The quality and variety of a company’s health insurance benefits remain among the top priorities for employees when considering a job in 2021, according to numerous studies, including recent ones from the Hartford and MetLife.
“QSEHRAs and IHRAs have gained little traction since they were introduced,” said Rob DeNinno, a principal at Precision Benefits Group in Philadelphia. “But depending on the employer, both can save a small business and its employees a significant amount of money,” and provide a competitive health benefit.
DeNinno saidthat, although “it depends on the client and the situation, we find that these kinds of plans can be a very cost-conscious remedy” for small businesses. “They’re essentially a ‘self-fund’ for out-of-pocket costs and may offer a lower cost option for saving medical premium dollars,” he said.
There are the tax savings as mentioned above. But in addition, when set up correctly, these plans may relieve an employer from having to go through the annual angst of comparing and selecting group health insurance plans as well as the headaches involved with re-enrollment and premium increases. An employer has better control over costs. It gives an employee more choice because they can use the money to purchase their own healthcare plans that they find more suitable.
Most important, it can be a way for smaller companies to attract workers by providing a health insurance benefit that they otherwise would have been unable to offer.
However, there are downsides to HRA plans like these.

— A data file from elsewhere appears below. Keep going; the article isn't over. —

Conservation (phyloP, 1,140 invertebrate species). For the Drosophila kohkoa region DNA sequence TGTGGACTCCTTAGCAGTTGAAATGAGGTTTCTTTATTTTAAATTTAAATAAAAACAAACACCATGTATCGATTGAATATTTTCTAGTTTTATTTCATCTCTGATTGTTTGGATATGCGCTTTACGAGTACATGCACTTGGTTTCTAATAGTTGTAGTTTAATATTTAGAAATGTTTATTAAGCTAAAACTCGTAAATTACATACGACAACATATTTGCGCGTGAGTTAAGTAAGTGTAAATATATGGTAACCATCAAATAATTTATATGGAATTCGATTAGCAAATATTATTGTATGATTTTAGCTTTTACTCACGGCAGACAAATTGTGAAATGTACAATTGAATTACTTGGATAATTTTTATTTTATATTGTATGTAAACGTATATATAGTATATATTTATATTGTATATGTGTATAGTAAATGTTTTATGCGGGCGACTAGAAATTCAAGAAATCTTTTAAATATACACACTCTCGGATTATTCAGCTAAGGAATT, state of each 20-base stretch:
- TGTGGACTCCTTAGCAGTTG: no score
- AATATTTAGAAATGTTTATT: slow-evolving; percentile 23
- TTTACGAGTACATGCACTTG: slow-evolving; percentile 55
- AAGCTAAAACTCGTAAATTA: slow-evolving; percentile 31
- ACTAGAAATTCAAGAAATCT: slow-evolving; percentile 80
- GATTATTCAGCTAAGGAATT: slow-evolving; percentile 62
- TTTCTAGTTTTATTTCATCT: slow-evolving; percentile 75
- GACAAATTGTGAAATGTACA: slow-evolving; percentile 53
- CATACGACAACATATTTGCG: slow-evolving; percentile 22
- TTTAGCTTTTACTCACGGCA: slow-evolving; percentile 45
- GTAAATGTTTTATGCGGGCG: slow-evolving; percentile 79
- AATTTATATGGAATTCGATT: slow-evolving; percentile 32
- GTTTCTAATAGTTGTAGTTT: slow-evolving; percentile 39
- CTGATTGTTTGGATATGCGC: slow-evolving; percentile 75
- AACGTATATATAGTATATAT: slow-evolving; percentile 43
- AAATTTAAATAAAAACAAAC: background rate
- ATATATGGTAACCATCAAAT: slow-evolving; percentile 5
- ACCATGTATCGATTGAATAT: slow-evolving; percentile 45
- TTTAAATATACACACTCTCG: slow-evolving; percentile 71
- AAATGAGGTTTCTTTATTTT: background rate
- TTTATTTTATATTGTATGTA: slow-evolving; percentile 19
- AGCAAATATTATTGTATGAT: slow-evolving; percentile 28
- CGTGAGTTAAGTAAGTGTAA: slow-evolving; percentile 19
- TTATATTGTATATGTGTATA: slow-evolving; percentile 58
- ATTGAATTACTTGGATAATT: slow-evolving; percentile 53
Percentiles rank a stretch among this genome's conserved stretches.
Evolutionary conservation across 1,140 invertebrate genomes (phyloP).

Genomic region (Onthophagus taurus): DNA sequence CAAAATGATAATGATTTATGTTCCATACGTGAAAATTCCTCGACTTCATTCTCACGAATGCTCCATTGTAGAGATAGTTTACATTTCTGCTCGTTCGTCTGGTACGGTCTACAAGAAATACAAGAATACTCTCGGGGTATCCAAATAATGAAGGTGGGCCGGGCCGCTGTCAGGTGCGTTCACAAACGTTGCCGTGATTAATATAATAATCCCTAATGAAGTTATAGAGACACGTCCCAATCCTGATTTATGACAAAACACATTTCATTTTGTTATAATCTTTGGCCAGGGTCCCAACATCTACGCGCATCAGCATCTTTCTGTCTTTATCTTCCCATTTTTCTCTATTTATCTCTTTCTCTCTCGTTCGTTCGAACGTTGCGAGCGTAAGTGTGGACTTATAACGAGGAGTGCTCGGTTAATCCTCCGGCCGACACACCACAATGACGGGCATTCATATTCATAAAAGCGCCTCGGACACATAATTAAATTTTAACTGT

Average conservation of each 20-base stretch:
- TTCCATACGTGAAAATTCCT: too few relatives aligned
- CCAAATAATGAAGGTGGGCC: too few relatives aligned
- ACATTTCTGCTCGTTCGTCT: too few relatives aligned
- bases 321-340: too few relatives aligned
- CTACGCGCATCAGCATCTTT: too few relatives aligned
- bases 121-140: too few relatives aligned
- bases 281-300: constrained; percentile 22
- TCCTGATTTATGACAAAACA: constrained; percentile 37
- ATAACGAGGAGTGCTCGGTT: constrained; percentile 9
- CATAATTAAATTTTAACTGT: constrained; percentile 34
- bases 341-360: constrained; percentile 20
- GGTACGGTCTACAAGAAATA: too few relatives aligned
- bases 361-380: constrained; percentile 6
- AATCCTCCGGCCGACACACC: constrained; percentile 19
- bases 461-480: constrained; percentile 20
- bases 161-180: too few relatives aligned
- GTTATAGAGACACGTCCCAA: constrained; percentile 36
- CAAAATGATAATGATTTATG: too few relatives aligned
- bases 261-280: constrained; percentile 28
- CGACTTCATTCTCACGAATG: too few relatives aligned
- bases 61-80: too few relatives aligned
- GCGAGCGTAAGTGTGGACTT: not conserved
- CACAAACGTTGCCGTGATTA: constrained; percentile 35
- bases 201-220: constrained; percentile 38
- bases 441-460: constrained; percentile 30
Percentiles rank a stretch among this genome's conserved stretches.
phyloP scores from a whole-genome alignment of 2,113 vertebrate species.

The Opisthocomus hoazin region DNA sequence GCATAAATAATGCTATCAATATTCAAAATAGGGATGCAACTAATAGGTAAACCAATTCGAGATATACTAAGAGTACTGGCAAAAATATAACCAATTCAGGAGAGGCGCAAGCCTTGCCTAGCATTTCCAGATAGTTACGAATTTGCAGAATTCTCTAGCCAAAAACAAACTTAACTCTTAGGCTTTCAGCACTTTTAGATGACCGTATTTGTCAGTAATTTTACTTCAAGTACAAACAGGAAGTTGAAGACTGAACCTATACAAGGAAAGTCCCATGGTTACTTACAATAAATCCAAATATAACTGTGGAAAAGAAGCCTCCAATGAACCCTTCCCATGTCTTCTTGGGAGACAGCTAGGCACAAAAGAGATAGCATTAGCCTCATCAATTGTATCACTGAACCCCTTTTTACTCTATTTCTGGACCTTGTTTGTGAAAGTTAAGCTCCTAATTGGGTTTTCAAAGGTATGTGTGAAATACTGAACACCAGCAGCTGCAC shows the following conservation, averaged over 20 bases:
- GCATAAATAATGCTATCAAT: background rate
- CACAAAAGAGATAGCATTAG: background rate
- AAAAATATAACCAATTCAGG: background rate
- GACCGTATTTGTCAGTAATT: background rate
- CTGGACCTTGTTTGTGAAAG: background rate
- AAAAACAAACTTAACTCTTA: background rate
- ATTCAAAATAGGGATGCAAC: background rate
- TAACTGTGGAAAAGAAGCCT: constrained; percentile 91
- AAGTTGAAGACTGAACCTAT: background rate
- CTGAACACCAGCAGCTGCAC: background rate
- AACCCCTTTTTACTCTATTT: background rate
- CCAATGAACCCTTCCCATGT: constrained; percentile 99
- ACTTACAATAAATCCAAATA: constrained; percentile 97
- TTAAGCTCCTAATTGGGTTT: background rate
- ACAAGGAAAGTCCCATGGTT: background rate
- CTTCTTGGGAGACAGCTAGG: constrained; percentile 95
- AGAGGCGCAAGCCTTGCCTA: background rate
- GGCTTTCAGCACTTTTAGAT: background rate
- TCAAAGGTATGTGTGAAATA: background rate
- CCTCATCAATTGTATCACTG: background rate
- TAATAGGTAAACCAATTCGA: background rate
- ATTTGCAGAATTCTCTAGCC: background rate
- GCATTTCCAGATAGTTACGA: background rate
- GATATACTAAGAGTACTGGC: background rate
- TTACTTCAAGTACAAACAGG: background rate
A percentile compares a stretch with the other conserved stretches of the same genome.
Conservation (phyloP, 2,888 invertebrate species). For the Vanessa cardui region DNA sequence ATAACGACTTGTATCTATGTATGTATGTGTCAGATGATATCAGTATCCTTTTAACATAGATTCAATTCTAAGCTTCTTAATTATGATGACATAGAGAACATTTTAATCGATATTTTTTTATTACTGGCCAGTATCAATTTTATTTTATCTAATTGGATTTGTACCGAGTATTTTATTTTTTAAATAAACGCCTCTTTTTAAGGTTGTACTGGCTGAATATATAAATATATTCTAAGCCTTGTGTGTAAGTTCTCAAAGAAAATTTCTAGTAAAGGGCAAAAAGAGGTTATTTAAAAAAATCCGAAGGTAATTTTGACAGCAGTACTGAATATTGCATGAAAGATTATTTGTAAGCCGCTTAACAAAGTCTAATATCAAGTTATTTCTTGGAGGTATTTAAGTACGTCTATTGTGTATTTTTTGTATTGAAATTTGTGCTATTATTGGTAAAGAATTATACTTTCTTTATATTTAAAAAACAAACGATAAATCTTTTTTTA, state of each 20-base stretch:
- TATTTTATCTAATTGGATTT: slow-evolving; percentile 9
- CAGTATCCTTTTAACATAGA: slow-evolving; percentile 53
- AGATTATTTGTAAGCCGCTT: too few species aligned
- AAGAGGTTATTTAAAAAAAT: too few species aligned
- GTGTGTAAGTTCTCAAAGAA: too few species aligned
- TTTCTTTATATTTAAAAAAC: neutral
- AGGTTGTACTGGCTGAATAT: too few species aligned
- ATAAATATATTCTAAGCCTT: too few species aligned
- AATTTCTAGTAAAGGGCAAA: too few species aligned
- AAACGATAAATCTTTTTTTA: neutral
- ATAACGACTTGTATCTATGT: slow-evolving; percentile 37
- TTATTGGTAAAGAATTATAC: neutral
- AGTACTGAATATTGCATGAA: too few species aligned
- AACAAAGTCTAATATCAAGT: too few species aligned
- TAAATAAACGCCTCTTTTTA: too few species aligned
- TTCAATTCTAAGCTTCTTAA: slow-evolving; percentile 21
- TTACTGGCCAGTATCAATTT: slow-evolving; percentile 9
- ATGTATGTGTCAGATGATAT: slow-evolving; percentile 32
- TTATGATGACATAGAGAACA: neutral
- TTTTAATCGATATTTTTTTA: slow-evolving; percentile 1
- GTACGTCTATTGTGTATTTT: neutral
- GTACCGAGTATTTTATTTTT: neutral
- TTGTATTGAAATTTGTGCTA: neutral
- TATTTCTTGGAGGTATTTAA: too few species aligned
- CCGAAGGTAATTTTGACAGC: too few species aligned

“HRAs can add a layer of complexity to small businesses that already have limited time to dedicate to things outside of their core business,” said Noah Glassman, president of benefits firm Philadelphia Life and Health Inc. Glassman says that in his experience, the actual benefit to the employees is often not realized due to not knowing how to use it.
Both Glassman and DeNinno say that an employer may realize more benefits by instead offering a high deductible group insurance plan combined with a Health Savings Account which still allows tax-free reimbursement of qualified medical expenses – but not premiums.
But different from QSEHRAs and IHRAs, any money contributed to a Health Savings Account plan doesn’t have to be used by the employee by the end of the year, and whatever is left stays with the employee instead of reverting back to the company.
“Most small business owners have difficulty understanding how these options work,” DeNinno said. “Unfortunately, without proper explanation from consultants, they tend to opt for the more expensive plans because they are familiar with them.” This is unfortunate because with the right fit, both small business owners and their employees can save a significant amount of premiums.
Click HERE to read full article by Gene Marks, Philadelphia Inquirer, June 8, 2021.